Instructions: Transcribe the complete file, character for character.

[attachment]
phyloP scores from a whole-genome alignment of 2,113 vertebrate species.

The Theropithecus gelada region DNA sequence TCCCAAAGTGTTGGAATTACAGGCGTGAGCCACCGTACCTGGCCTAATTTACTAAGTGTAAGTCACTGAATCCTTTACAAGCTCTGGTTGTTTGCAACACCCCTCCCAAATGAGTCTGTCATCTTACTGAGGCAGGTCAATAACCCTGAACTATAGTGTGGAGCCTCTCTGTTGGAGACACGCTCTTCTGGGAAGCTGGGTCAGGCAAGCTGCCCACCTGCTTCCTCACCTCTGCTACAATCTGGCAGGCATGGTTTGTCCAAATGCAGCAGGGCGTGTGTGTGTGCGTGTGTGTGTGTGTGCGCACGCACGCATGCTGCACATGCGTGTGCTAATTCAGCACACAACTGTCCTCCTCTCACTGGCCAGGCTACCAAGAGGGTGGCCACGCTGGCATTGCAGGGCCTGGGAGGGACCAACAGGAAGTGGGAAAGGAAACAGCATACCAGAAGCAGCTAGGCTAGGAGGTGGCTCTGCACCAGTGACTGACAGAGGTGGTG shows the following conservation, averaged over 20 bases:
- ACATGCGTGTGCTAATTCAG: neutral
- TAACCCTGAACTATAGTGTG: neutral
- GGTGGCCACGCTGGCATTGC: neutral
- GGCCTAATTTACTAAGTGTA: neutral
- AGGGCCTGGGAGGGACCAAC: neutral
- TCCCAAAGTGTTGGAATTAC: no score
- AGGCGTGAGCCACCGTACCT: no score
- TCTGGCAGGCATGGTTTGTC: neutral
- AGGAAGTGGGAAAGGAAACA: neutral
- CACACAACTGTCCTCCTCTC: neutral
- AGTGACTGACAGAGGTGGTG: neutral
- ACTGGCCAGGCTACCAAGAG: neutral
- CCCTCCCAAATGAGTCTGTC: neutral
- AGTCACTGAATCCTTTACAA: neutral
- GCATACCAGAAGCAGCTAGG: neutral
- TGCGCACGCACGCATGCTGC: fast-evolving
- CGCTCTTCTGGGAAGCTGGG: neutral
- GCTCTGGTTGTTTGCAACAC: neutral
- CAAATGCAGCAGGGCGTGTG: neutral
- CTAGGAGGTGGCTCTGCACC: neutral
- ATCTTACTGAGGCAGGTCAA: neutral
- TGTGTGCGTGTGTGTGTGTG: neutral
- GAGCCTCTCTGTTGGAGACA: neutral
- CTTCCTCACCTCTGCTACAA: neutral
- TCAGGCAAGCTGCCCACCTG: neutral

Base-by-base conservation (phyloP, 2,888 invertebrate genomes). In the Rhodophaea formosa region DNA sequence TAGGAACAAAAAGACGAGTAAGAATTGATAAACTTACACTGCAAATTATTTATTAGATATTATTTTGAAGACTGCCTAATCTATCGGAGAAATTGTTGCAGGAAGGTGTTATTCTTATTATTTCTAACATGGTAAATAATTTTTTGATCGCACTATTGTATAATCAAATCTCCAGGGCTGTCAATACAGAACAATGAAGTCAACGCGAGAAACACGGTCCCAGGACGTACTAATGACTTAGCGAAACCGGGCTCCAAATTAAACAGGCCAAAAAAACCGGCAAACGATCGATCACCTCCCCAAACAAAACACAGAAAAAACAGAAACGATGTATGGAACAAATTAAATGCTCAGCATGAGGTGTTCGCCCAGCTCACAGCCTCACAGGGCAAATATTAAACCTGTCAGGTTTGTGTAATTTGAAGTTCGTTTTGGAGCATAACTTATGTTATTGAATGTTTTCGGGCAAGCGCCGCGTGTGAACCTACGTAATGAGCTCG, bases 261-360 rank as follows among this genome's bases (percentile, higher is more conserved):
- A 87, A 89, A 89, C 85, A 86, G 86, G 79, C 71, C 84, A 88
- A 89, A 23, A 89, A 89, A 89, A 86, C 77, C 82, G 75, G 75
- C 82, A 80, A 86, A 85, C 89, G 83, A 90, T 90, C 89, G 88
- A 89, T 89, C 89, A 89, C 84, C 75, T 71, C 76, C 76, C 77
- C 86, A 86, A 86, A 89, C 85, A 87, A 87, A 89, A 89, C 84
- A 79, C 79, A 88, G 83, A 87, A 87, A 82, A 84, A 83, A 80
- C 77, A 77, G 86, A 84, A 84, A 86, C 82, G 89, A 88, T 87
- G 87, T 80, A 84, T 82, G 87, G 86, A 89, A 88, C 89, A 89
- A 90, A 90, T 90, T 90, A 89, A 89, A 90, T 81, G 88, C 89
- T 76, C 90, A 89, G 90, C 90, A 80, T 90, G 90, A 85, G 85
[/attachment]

phyloP scores from a whole-genome alignment of 2,113 vertebrate species.

The Theropithecus gelada region DNA sequence TCCCAAAGTGTTGGAATTACAGGCGTGAGCCACCGTACCTGGCCTAATTTACTAAGTGTAAGTCACTGAATCCTTTACAAGCTCTGGTTGTTTGCAACACCCCTCCCAAATGAGTCTGTCATCTTACTGAGGCAGGTCAATAACCCTGAACTATAGTGTGGAGCCTCTCTGTTGGAGACACGCTCTTCTGGGAAGCTGGGTCAGGCAAGCTGCCCACCTGCTTCCTCACCTCTGCTACAATCTGGCAGGCATGGTTTGTCCAAATGCAGCAGGGCGTGTGTGTGTGCGTGTGTGTGTGTGTGCGCACGCACGCATGCTGCACATGCGTGTGCTAATTCAGCACACAACTGTCCTCCTCTCACTGGCCAGGCTACCAAGAGGGTGGCCACGCTGGCATTGCAGGGCCTGGGAGGGACCAACAGGAAGTGGGAAAGGAAACAGCATACCAGAAGCAGCTAGGCTAGGAGGTGGCTCTGCACCAGTGACTGACAGAGGTGGTG shows the following conservation, averaged over 20 bases:
- ACATGCGTGTGCTAATTCAG: neutral
- TAACCCTGAACTATAGTGTG: neutral
- GGTGGCCACGCTGGCATTGC: neutral
- GGCCTAATTTACTAAGTGTA: neutral
- AGGGCCTGGGAGGGACCAAC: neutral
- TCCCAAAGTGTTGGAATTAC: no score
- AGGCGTGAGCCACCGTACCT: no score
- TCTGGCAGGCATGGTTTGTC: neutral
- AGGAAGTGGGAAAGGAAACA: neutral
- CACACAACTGTCCTCCTCTC: neutral
- AGTGACTGACAGAGGTGGTG: neutral
- ACTGGCCAGGCTACCAAGAG: neutral
- CCCTCCCAAATGAGTCTGTC: neutral
- AGTCACTGAATCCTTTACAA: neutral
- GCATACCAGAAGCAGCTAGG: neutral
- TGCGCACGCACGCATGCTGC: fast-evolving
- CGCTCTTCTGGGAAGCTGGG: neutral
- GCTCTGGTTGTTTGCAACAC: neutral
- CAAATGCAGCAGGGCGTGTG: neutral
- CTAGGAGGTGGCTCTGCACC: neutral
- ATCTTACTGAGGCAGGTCAA: neutral
- TGTGTGCGTGTGTGTGTGTG: neutral
- GAGCCTCTCTGTTGGAGACA: neutral
- CTTCCTCACCTCTGCTACAA: neutral
- TCAGGCAAGCTGCCCACCTG: neutral

Base-by-base conservation (phyloP, 2,888 invertebrate genomes). In the Rhodophaea formosa region DNA sequence TAGGAACAAAAAGACGAGTAAGAATTGATAAACTTACACTGCAAATTATTTATTAGATATTATTTTGAAGACTGCCTAATCTATCGGAGAAATTGTTGCAGGAAGGTGTTATTCTTATTATTTCTAACATGGTAAATAATTTTTTGATCGCACTATTGTATAATCAAATCTCCAGGGCTGTCAATACAGAACAATGAAGTCAACGCGAGAAACACGGTCCCAGGACGTACTAATGACTTAGCGAAACCGGGCTCCAAATTAAACAGGCCAAAAAAACCGGCAAACGATCGATCACCTCCCCAAACAAAACACAGAAAAAACAGAAACGATGTATGGAACAAATTAAATGCTCAGCATGAGGTGTTCGCCCAGCTCACAGCCTCACAGGGCAAATATTAAACCTGTCAGGTTTGTGTAATTTGAAGTTCGTTTTGGAGCATAACTTATGTTATTGAATGTTTTCGGGCAAGCGCCGCGTGTGAACCTACGTAATGAGCTCG, bases 261-360 rank as follows among this genome's bases (percentile, higher is more conserved):
- A 87, A 89, A 89, C 85, A 86, G 86, G 79, C 71, C 84, A 88
- A 89, A 23, A 89, A 89, A 89, A 86, C 77, C 82, G 75, G 75
- C 82, A 80, A 86, A 85, C 89, G 83, A 90, T 90, C 89, G 88
- A 89, T 89, C 89, A 89, C 84, C 75, T 71, C 76, C 76, C 77
- C 86, A 86, A 86, A 89, C 85, A 87, A 87, A 89, A 89, C 84
- A 79, C 79, A 88, G 83, A 87, A 87, A 82, A 84, A 83, A 80
- C 77, A 77, G 86, A 84, A 84, A 86, C 82, G 89, A 88, T 87
- G 87, T 80, A 84, T 82, G 87, G 86, A 89, A 88, C 89, A 89
- A 90, A 90, T 90, T 90, A 89, A 89, A 90, T 81, G 88, C 89
- T 76, C 90, A 89, G 90, C 90, A 80, T 90, G 90, A 85, G 85